It's the plural of "um", indefinite masculine article.
The plural of the indefinite article expresses a non-exact quantity.
So, "He is some thirty years old" should be correct, but was not accepted.
If Duo accepted that, would they automatically incorporate that answer into the reverse PT > Eng version too? Whilst I would say your answer isn't incorrect, it is somewhat archaic and would never recommend someone learning English to learn that usage, even as an 'alternative answer'.
Instead of just saying 'No', could you explain? I have always heard the words 'some' or 'around' when discussing age much more often than 'about' or 'like'. I would correct anyone who used 'like' but 'some' is used in English at least since Shakespeare.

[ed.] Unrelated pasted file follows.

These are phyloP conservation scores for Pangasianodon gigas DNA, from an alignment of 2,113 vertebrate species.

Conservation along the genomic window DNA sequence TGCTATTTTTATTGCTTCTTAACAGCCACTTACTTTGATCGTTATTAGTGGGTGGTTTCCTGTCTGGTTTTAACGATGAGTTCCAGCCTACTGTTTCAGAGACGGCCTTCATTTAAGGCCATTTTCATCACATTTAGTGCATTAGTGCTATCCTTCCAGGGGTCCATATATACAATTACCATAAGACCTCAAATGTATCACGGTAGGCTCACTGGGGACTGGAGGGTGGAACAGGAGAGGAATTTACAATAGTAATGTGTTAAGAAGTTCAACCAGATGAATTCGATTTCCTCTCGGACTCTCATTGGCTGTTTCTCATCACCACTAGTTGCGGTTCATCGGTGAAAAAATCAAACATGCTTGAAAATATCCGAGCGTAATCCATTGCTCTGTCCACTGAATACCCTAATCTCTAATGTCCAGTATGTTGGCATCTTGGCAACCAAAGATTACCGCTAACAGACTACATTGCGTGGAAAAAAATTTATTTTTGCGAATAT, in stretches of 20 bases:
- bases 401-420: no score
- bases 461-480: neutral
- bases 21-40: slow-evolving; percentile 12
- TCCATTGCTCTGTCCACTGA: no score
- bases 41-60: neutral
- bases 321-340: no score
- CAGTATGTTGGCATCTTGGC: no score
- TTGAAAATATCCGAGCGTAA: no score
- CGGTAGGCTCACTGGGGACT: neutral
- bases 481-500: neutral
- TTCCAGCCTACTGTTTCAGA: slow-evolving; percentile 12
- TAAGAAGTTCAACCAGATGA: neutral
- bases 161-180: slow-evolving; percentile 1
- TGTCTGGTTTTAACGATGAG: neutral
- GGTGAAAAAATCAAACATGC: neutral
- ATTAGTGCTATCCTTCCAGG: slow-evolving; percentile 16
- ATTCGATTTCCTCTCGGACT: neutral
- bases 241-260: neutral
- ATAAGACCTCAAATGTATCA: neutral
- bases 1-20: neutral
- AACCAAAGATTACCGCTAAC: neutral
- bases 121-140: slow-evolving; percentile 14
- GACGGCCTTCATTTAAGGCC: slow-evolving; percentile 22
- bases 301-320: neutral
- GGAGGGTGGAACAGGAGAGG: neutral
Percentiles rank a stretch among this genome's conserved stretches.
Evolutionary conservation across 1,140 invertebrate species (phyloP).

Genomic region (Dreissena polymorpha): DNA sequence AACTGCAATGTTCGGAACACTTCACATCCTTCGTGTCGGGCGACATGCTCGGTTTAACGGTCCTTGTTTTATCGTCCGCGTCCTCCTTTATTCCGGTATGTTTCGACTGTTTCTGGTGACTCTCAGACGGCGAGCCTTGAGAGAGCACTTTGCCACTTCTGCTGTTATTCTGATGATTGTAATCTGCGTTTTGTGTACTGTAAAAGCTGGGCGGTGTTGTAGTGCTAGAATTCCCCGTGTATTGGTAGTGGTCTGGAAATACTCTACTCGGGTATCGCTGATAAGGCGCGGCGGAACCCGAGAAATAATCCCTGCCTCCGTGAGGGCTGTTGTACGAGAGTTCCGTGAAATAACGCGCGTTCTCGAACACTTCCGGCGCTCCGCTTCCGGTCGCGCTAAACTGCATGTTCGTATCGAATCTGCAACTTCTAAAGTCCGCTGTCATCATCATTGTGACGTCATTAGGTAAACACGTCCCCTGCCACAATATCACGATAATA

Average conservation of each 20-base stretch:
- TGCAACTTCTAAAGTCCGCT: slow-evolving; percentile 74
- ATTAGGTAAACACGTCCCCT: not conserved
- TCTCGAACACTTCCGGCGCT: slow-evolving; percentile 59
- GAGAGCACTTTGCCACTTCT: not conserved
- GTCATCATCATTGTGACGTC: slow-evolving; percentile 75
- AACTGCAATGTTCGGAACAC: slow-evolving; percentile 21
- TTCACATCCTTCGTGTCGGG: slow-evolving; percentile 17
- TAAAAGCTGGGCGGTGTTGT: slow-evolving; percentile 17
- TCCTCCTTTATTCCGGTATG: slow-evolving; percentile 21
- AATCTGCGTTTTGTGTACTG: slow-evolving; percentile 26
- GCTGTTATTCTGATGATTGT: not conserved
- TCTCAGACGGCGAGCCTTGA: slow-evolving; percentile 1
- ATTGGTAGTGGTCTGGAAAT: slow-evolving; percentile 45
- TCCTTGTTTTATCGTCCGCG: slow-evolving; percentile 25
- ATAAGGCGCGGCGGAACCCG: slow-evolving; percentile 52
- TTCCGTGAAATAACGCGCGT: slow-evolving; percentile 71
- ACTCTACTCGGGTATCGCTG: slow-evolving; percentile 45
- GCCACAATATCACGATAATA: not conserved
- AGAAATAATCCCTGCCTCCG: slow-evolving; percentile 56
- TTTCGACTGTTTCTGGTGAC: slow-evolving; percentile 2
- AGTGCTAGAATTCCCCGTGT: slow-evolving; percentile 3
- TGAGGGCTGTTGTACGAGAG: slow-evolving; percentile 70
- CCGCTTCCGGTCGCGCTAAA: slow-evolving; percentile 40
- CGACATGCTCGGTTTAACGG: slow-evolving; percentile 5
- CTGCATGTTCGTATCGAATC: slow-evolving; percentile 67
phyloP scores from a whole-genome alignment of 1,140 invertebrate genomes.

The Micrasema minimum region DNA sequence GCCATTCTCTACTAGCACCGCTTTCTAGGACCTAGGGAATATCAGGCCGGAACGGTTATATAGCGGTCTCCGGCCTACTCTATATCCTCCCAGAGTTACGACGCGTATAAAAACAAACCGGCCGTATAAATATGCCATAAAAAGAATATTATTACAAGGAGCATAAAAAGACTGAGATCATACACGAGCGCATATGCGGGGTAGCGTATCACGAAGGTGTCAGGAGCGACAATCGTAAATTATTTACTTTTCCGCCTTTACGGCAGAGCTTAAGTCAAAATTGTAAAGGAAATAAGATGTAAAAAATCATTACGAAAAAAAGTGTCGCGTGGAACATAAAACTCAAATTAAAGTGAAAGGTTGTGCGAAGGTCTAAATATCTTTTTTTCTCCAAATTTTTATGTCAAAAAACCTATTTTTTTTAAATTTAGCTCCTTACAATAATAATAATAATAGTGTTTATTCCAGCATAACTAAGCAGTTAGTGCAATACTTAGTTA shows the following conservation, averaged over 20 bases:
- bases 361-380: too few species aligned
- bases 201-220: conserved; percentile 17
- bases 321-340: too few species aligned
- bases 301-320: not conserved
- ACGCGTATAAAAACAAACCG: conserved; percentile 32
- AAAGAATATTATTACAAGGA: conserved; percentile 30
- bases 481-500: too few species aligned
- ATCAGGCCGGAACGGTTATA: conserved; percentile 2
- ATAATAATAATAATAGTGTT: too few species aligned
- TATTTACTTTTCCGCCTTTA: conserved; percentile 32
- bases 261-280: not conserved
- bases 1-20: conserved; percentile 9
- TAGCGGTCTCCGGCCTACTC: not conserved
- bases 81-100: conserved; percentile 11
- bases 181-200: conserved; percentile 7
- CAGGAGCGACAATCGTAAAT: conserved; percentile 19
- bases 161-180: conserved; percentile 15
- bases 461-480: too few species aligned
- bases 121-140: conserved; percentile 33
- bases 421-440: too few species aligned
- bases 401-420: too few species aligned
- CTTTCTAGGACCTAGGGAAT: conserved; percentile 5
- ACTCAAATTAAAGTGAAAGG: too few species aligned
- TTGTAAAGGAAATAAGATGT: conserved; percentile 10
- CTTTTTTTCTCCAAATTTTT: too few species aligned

I don't like the solution using the word 'like' as a replacement for about. While it is common slang. It should only be used in speech. I don't think Duo should be teaching it as a written or acceptable alternative to almost. Especially as English speaking school systems (personal experience teaching in the USA and UK) teach that it as an unacceptable contextual use of the word "like".
100% they should accept "he has some thirty years old"... I am a native English speaker and this is used every day in our language.
"Uns" in this sentences would mean "some,around,about". It shows the person is not sure about the age of another person. This is the why the answer included"about"
He is around thirty years old was marked incorrect, but this would be said in english...
One natural American English translation of this would be "He's thirty-something".
Is it really necessary to include ¨old¨ at the end of the sentence? It is so common place in England to omit this.
In both AmE and BrE, there is a preference for "He is thirty" over "He is thirty years old". It would be unusual in AmE to say He is thirty years.